”When I first went to California in ’86,” says Liam Neeson, doffing his titanic trench coat, ”one movie executive asked what experience I had. I said, ‘John Steinbeck’s Of Mice and Men.’ And he says, ‘What? You played a mouse?”’
In L.A., if you’re not huge, you’re beneath notice. But Neeson has gradually gotten bigger since he set foot on West Coast soil. Even before his stunning performance as the mysterious hero of Schindler’s List, Neeson won raves for his erotic magnetism in Woody Allen’s 1992 Husbands and Wives and for his flashy, trashy lead role in 1990’s Darkman, an overlooked comic-book movie that put Dick Tracy to shame. And with the release of Schindler’s List, coming a year after he’d just about given up on Hollywood, Neeson has finally attained a professional stature to match his imposing 6-foot-4-inch frame.
Neeson, 41, was first drawn to acting as a laddie in Northern Ireland’s remote County Antrim, approximately 25 miles from a town called Holywood. Unlike Hollywood, County Antrim expected its thespians to get their education from Shakespeare, not Seagal. Encouraged by his parents to pursue an academic career, Neeson was lured away by the theater at 17 and at 23 landed the part of Irish revolutionary Big Jim Larkin at Belfast’s prestigious Lyric Players Theatre. ”Every town in Ireland has their own troupe,” he says in a brogue thick as Guinness, puffing Marlboro Lights in his favorite Central Park South cappuccino nook. ”The weather’s so fookin’ awful, people are indoors all the time resortin’ to tellin’ yarns.”
Neeson was snatched off the Dublin stage in 1980, when director John Boorman cast him as Sir Gawain in Excalibur. During filming, he was swept up by castmate Helen Mirren (Prime Suspect), who became his drinking buddy at the stage-door Dirty Duck Tavern and the first of a long line of eminent actress inamoratas. ”He’s a gracious person, a great soul with great self-discipline,” says Mirren, who eagerly introduced Neeson to her contemporaries and helped spur his career. A bit part on Miami Vice got him a U.S. work visa, which he put to energetic use: He’s done 22 films, 10 in the last five years.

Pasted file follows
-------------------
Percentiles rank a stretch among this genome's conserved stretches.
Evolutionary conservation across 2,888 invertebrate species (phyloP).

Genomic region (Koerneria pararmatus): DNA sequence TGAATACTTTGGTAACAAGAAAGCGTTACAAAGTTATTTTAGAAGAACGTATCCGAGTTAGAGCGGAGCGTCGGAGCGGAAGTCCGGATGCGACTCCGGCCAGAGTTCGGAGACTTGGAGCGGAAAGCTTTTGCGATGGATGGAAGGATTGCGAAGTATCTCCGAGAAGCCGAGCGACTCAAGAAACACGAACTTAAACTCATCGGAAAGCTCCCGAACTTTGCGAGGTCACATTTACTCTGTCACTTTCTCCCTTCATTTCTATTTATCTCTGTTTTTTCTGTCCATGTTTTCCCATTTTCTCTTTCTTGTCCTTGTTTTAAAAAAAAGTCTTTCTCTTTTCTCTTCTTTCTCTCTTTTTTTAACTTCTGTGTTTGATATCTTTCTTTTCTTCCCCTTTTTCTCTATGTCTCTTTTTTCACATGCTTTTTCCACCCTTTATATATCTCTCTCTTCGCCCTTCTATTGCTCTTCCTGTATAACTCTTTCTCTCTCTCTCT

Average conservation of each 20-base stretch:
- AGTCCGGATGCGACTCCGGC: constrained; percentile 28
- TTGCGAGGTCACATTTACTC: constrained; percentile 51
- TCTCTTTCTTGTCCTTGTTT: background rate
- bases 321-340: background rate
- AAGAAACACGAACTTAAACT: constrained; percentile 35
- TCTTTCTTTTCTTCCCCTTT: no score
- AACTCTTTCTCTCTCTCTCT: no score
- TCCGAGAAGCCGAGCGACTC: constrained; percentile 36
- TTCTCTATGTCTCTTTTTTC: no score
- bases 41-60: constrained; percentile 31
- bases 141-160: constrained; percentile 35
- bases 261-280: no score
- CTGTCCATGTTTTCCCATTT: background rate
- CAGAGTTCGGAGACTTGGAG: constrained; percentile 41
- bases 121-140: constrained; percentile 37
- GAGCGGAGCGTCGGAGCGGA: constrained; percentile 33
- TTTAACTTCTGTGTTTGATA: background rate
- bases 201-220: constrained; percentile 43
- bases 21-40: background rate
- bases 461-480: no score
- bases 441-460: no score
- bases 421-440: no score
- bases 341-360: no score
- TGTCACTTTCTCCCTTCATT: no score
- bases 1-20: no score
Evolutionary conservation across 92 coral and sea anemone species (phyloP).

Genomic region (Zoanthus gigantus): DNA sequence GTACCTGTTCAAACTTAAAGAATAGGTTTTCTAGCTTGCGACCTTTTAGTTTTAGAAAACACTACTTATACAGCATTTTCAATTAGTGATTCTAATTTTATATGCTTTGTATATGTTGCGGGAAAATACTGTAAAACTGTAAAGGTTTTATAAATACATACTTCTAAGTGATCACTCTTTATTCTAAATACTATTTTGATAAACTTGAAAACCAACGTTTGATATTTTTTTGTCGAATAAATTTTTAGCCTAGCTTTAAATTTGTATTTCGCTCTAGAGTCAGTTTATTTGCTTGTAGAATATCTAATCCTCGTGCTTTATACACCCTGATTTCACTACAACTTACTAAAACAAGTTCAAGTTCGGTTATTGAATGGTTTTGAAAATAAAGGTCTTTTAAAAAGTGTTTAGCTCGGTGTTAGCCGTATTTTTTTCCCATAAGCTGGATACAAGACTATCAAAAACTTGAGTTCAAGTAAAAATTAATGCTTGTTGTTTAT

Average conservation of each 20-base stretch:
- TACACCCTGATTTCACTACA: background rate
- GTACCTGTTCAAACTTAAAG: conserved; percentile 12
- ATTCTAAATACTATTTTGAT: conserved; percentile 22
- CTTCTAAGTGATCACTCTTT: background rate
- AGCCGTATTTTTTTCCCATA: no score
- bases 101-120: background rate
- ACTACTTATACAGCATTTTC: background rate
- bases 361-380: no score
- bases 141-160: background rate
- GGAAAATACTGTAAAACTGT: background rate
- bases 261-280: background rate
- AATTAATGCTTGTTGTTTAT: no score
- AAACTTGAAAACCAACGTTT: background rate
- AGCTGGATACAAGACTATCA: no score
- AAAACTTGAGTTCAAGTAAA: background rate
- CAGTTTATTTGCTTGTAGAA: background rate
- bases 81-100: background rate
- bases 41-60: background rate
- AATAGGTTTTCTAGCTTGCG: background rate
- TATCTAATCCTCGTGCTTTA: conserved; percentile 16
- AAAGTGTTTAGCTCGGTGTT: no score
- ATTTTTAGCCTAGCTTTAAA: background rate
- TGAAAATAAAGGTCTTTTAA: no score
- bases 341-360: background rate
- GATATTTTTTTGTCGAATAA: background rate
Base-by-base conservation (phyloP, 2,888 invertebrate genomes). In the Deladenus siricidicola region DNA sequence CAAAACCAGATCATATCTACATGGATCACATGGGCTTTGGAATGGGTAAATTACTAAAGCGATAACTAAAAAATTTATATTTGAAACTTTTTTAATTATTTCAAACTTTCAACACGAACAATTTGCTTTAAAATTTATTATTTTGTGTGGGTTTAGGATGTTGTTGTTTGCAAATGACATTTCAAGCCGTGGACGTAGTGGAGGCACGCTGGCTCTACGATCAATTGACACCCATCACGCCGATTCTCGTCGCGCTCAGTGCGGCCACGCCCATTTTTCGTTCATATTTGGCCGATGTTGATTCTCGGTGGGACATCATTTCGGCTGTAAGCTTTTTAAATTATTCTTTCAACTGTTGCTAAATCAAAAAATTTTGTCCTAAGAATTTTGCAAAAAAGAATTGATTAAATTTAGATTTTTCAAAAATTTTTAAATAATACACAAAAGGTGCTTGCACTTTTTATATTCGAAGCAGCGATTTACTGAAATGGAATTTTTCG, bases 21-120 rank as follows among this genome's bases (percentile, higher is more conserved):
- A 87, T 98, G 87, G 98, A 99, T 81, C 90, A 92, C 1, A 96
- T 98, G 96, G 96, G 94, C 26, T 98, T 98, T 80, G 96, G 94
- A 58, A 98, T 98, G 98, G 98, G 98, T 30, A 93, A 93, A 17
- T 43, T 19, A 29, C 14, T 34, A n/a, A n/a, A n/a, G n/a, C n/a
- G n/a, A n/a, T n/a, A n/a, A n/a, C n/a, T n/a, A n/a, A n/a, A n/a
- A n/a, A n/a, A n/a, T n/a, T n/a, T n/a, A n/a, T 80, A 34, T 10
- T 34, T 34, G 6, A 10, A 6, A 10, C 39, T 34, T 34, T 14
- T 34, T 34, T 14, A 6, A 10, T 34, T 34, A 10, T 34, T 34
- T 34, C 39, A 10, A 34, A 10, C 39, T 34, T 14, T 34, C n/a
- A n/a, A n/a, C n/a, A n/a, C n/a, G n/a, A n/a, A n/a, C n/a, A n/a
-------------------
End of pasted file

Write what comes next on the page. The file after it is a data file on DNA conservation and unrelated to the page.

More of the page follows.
People with what he terms ”a wee bit o’ clout” were abuzz about Neeson’s talent for years before the public caught on. His screen test for Dead Poets Society landed him the lead. ”The director, Jeff Kanew, told me, ‘You’re my guy,”’ Neeson recalls. Kanew was replaced by Peter Weir and the lead went to Robin Williams, but a videotape of Neeson’s brilliant reading of the classroom ”carpe diem” speech circulated throughout Hollywood and caught the eye of Dustin Hoffman. Neeson later auditioned for a role in Billy Bathgate. He didn’t get that job either, but Hoffman gave him the highest possible praise: ”I couldn’t be better than you in (the carpe diem) scene.”
Stars who did work with Neeson liked him even better: Diane Keaton, his leading lady in 1988’s The Good Mother, reportedly convinced her old beau to hire him for Husbands and Wives as the relationship-starved Michael. ”Woody Allen is not the kind of director who interprets your character’s motives for you,” Neeson says, ”so I just decided to play it the way I would if I were in that situation (a love triangle) in real life. Just to be a bit of calm in the midst of the situation whirling around me.”
But what might have been Neeson’s breakout performance was overshadowed by headlines about Allen’s personal travails, and Neeson’s two other 1992 shots at the big time, Leap of Faith and Shining Through, misfired, partly because of dim scripts. ”Melanie Griffith and I had a scene cut from Shining Through where we very, very tentatively fall in love—I play a Nazi officer. I don’t think it went down very well with the test screening audiences. Which is a shame, because it was one of the best scenes in the movie.”
Neeson was clearly feeling thwarted; in fact, he claims to have thought seriously about just chucking the movie biz entirely as recently as last year, when he left Hollywood for Broadway. Ironically, his low public profile was probably what got him the role of Oskar Schindler. Spielberg didn’t have to worry about a colossal persona coloring his astringent black-and-white historical portrait.